we're back now on 20/20, our live coverage on the paris attack. and we want to bring in randy scott, a journalist in the stadium. and it was stunning to see between france and germany, this giant rivalry. you could see there, people hugging one another -- andy, where were you when you could actually hear this? >> good morning, yeah, i was in the stadium, in the press box at the stadium which is an enormous stadium with a group of 80,000 on the other side of the stadium from where there were two very loud explosions that could be had five minutes apart during the first half of the game.
so yeah, it was in the stadium. you know, it was pretty clear very quickly that those explosions were not anything normal. but things carried on until the end of the game. and it took a long time for things to be clear, just how serious it was. >> there was an iconic image now. it only took a matter of moments for the world to see. president hollande put his hand to his face. he was in the stadium. they had to evacuate very quickly. how long before there was a true grasp of what happened in the city? >> yes, in the stadium, a situation like that is difficult because as i'm sure you're aware, sometimes when there were so many people in the small space sometimes the telephone networks don't work as well as they may at other times. so communication may be complicated at these times. but obviously 20 or 30 minutes after the explosions i was able
to make a couple of calls, contact my desk. and it emerged, and i am sure with many people in the stadium they understood very serious events were happening not just around the stadium but in the city, as well. it would have been the same for people in the stadium, but it's important to underline the fact that this game continued until the finish. and the general atmosphere remains very calm. there was no mass hysteria or no mass panic. there was some confusion at the end of the match when -- they tried to -- when people were leaving the stadium. and clearly blocked the number of the exits for obvious reasons because there had been explosions outside the ground. so there was less space for people, a huge number of people to leave the stadium. and that meant there were a lot of people on the pitch where the game had taken place. and there was some confusion but no panic. so you know, people by that point were realizing what was going on, you know, but the
stadium is about five miles or so to the north of the center of the city. but despite that you know, the trains and metro was running normally. so things carried on. but there was no hysteria, just confusion. >> i was going to ask how they all got down to the soccer field where the game had had been played. was that in an effort to get to safety and security because nobody really knew what was happening in the stands and in the hallways of the stadium? >> i think that it is very easy to look at these images and come to the conclusion that things were disorganized. there were all sorts of problems. it was more i think a case of a realization when you have so many people trying to leave the stadium and so many exits blocked off, clearly you are going to get a situation where you have too many people trying to leave through the same exits. and i think a lot of these people were just waiting for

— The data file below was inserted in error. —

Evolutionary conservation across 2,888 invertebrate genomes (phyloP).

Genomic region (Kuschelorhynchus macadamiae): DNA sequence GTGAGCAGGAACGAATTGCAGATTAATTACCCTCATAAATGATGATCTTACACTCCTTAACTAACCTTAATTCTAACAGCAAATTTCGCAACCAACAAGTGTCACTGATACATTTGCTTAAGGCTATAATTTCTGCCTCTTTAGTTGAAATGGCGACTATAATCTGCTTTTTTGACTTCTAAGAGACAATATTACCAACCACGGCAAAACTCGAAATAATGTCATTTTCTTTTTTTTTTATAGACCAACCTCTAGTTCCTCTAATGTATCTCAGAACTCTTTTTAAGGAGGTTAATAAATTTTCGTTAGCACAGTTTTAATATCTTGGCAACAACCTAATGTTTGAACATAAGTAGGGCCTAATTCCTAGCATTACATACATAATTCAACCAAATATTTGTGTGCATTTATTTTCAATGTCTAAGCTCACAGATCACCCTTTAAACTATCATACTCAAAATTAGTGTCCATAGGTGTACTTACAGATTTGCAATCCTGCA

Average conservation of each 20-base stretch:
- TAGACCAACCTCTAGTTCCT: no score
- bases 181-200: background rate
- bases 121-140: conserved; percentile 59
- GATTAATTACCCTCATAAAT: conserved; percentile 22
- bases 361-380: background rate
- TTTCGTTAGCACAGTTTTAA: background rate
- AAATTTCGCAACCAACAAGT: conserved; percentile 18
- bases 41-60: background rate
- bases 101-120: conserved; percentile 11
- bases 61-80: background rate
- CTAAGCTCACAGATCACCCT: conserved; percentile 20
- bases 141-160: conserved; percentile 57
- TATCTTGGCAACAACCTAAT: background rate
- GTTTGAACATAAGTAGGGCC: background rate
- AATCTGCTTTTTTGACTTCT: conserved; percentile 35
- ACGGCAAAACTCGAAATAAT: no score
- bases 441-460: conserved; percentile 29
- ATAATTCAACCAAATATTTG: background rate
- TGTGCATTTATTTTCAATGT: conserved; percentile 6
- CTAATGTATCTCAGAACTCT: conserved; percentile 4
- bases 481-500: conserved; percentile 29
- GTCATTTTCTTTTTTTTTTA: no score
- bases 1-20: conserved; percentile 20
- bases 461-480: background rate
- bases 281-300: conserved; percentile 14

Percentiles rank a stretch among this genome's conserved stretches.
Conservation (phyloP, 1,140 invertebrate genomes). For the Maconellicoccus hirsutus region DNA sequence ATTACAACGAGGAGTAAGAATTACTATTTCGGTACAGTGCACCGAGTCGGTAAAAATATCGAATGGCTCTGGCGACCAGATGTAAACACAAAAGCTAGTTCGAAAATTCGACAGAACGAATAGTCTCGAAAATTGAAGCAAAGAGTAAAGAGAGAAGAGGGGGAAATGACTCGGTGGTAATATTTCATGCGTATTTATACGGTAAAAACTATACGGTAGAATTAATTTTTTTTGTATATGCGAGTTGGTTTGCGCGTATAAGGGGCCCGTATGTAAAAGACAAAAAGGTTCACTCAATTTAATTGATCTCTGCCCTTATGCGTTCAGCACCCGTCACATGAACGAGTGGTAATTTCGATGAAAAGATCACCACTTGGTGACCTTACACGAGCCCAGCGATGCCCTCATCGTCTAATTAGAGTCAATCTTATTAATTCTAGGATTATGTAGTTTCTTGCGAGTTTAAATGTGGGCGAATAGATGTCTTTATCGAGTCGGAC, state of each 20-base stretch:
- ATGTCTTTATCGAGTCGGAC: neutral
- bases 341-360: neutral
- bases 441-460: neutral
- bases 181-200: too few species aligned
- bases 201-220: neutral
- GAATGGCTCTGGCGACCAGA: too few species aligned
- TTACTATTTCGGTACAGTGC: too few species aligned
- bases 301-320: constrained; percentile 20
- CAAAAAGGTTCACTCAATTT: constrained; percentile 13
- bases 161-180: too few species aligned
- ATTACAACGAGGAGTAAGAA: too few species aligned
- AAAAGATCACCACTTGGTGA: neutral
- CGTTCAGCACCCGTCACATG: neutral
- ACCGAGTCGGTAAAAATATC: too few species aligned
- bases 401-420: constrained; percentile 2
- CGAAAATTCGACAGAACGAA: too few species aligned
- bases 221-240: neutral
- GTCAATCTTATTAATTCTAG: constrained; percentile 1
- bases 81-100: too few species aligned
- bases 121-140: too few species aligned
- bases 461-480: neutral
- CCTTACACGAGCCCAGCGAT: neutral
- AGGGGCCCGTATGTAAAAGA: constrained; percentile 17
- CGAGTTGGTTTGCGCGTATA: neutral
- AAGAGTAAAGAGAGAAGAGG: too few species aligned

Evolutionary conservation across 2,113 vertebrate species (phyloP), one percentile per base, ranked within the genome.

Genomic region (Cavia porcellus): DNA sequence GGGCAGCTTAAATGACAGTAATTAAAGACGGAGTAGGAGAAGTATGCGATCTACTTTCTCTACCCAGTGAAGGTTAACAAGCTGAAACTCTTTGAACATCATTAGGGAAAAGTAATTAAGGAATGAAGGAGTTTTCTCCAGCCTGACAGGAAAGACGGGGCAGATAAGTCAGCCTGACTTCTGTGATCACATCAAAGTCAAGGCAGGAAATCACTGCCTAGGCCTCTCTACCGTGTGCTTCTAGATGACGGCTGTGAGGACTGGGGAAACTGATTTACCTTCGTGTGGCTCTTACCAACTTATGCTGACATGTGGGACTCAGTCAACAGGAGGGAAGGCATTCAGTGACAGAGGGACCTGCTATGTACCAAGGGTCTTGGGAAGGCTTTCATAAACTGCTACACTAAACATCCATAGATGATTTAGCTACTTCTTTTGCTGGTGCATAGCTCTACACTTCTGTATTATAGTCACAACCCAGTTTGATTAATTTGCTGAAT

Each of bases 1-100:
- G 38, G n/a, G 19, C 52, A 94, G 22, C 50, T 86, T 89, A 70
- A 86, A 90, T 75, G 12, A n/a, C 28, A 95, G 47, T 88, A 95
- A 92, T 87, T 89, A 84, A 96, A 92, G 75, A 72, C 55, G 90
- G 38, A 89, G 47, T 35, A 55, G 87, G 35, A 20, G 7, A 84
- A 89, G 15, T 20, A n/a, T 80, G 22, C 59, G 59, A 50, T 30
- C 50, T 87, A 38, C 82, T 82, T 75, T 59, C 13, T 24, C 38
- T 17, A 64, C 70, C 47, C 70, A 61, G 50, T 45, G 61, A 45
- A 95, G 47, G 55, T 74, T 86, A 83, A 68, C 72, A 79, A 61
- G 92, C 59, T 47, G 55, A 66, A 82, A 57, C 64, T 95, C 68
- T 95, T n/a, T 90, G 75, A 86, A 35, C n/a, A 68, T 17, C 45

things to calm down. there was no -- people were standing and being calm on the pitch. just waiting for things to clear up in terms of the number of people around there. so this would not be wronged to describe this this as evacuation as panic, anything like that. this was just a case of a huge number of people trying to leave the smaller number of exits because clearly the gates that are often used to let people out were right next to where these explosions were taking place. >> all right, andy scott. thank you for joining us tonight for a summary what happened in that other attack tonight. in that stadium. >> the bravery of so many eyewitnesss tonight. >> the calmness of everybody. >> and as we say good night, one more major development. that of the eight terrorists who were killed after these attacks, seven of them killed themselves with suicide belts, perhaps a new chapter on this in terror. we'll leave you tonight with the images from paris throughout the evening, it's now morning there.
your local news is coming up with much more. and of course we'll cover this all night long. for elizabeth vargas and all of us here, have a good night. >> we saw a man holding his girlfriend, she had been shot in the stomach, i could see she was bleeding. >> and we heard a bunch of gunshots, maybe eight to ten. our first instinctas to run into the restaurant.
abc 7 news starts with live breaking news. >> we have two breaking news stories, here in the bay area 20 people were injured when a tour bus karecareemed into several c and in paris. >> we heard a bunch of gunshots maybe eight to ten. >> this is an attack on all of humanitiy and the universal values that we share. >> at least 120 people dead in the city of light. from the bay area and around the world people are pausing to pay tribute to the victories and show solidarity with all of those in sfrans. those in france. >> here's the latest at least 120 people are dead after a series of six